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ICRC aid budget tops SFr1 billion

ICRC President Jakob Kellenberger needs more money

(Keystone)

The Swiss-run International Committee of the Red Cross (ICRC) has appealed for more than SFr1 billion ($760 million) to fund its work in 80 countries.

Presenting its 2006 budget in Geneva on Friday, the organisation reiterated concerns about access to detainees held by the United States.

The budget for next year represents a 9.2 per cent increase on 2005 and reflects the increasing demands placed on the organisation to help the victims of armed conflict and natural disasters.

More than SFr97 million has already been earmarked to provide ongoing assistance for the survivors of October's earthquake in South Asia where the ICRC has so far donated around 3,780 metric tons of aid to almost 170,000 people.

The initial 2006 budget includes SFr895 million for field operations. Sudan is the largest beneficiary, with a budget of SFr127 million, followed by Pakistan, Israel and the Palestinian territories, Afghanistan and Iraq.

Just over 40 per cent of the total is earmarked for Africa where the ICRC said the situation in a number of areas continued to be a "cause for grave concern".

"It is the second year in a row that the amount [for Africa] exceeds SFr380 million and that is very high," Pierre Krähenbühl, director of operations, told swissinfo.

"Sudan counts for much of that, with the situation in Darfur being one of our greatest priorities. But then there are other situations like in northern Uganda where we have assisted this year over 700,000 internally displaced persons."

Conflicts

Krähenbühl added that another major concern for the ICRC was the fragmentation and diversity of conflicts worldwide, which was imposing a strain on its 12,000 staff operating in more than 80 countries.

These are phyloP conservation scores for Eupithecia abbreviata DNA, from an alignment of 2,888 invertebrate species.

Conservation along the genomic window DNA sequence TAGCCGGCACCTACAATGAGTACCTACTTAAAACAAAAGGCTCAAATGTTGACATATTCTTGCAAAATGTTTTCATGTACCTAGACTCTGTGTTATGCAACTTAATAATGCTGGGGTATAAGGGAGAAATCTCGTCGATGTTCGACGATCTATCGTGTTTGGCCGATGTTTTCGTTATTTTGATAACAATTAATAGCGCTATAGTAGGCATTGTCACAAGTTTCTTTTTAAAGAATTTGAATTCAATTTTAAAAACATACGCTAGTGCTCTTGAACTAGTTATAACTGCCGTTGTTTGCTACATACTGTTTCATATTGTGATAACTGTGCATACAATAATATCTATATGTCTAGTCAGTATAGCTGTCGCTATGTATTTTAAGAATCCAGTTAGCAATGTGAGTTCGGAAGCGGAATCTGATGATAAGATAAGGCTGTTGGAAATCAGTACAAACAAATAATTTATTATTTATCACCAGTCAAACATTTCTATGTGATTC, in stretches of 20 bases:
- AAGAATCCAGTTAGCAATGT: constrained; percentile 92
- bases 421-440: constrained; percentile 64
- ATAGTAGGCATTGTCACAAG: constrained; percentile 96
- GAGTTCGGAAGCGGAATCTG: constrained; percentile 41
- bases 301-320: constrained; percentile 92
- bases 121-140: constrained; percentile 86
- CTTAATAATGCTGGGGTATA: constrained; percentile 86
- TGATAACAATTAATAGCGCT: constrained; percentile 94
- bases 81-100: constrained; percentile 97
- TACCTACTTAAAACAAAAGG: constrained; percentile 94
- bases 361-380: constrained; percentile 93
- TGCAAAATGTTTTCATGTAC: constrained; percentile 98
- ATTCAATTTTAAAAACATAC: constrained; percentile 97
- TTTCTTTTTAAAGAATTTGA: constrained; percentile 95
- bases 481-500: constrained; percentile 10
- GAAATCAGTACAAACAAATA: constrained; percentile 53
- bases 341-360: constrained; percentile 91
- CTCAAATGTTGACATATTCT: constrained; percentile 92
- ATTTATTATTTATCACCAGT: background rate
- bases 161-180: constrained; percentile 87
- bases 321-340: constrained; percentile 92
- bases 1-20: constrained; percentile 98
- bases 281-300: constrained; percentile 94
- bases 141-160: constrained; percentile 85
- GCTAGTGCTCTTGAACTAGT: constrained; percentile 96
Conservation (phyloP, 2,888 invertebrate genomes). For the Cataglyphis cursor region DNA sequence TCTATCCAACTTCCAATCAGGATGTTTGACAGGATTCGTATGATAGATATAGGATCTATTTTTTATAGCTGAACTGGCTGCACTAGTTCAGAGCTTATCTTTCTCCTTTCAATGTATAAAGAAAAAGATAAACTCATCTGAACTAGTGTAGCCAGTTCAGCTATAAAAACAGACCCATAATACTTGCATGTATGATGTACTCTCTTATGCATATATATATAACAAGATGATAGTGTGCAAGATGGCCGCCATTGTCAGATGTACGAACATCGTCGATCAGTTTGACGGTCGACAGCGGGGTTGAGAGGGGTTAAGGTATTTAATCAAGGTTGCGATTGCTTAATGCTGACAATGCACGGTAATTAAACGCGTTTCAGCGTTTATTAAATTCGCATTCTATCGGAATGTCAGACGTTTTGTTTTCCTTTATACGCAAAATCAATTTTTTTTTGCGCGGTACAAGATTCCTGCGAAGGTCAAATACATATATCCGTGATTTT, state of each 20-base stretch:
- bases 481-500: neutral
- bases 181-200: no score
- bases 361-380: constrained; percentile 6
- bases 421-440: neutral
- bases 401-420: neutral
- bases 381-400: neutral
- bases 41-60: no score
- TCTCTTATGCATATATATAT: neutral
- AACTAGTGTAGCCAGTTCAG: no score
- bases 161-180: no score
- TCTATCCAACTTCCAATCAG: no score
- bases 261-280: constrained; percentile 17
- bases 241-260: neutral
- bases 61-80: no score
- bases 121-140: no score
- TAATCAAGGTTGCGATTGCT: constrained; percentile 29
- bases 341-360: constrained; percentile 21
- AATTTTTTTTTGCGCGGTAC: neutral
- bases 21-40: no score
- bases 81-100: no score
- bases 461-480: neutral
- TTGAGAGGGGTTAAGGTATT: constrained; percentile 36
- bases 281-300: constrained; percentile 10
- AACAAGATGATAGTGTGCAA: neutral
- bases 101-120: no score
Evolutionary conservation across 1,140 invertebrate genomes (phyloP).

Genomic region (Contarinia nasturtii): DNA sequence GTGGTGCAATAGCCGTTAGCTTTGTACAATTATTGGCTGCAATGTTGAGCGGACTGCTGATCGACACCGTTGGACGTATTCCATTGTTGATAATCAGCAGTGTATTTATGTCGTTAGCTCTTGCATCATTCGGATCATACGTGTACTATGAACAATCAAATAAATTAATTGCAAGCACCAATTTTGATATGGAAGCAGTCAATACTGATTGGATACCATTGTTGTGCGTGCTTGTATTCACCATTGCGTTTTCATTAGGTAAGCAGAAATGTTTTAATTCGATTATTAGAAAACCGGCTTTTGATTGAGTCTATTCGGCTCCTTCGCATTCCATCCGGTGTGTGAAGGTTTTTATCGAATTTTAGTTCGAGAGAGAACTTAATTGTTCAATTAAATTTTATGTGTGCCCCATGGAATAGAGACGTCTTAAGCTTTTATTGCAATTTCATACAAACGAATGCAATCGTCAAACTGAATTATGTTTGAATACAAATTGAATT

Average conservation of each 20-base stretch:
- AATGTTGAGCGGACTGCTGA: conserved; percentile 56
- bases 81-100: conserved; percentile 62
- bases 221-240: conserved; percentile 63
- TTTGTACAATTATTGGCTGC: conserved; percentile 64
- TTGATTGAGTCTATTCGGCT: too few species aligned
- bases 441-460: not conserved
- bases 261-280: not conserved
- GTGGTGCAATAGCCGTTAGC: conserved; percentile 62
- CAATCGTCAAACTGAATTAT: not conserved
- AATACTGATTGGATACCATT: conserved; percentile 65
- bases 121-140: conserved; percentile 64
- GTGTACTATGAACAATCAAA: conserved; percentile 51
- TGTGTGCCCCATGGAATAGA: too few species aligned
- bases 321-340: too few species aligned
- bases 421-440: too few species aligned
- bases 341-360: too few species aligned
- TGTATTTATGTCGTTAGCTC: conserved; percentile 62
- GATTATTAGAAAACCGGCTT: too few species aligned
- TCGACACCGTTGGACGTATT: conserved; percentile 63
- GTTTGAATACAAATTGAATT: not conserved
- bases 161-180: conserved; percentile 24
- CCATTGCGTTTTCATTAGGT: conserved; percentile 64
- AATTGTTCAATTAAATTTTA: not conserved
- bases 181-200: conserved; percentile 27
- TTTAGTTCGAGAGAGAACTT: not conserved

In Iraq, where the ICRC has lost five staff, the organisation has reduced its initial budget by more than SFr10 million compared with last year because of the "extremely sensitive security environment".

It said it would continue to concentrate on detainees and ensuring prisoners could communicate with their families.

Detainees

Despite attempts to stay focused on the 2006 budget, the issue of detainees held by the US refused to go away.

On Thursday a senior official from the State Department admitted in Geneva that the ICRC did not have access to all detainees in US custody.

ICRC president Jakob Kellenberger stressed that the issue of "undisclosed detention" was a major concern for the organisation.

"We do have access to very many people under US authority, but we do not have access to everyone. But this is not really something new for us," said Kellenberger.

"We continue to be in intense dialogue with them [the US] with the aim of getting access to all people detained in the framework of the so-called 'war on terror'."

swissinfo, Adam Beaumont in Geneva

Key facts

Last year ICRC delegates visited more than 570,000 detainees in around 80 countries.
ICRC water, sanitation and construction projects catered for the needs of around 20 million people.
The Swiss-run organisation supported hospitals and health-care facilities serving some 2.8 million people.
It also provided essential household goods to more than 2.2 million people, food aid to 1.3 million people and assistance to another 1.1 million people in the form of sustainable food-production and micro-economic initiatives.

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In brief

The ICRC's six biggest donors are the United States, the European Commission, Switzerland, Britain, the Netherlands and Sweden. They account for almost 60% of the overall budget.

Its ten biggest areas of operation are Sudan, Pakistan, Israel and the Palestinian territories, Afghanistan, Iraq, Moscow regional delegation, Democratic Republic of Congo, Liberia, Ethiopia and Somalia.

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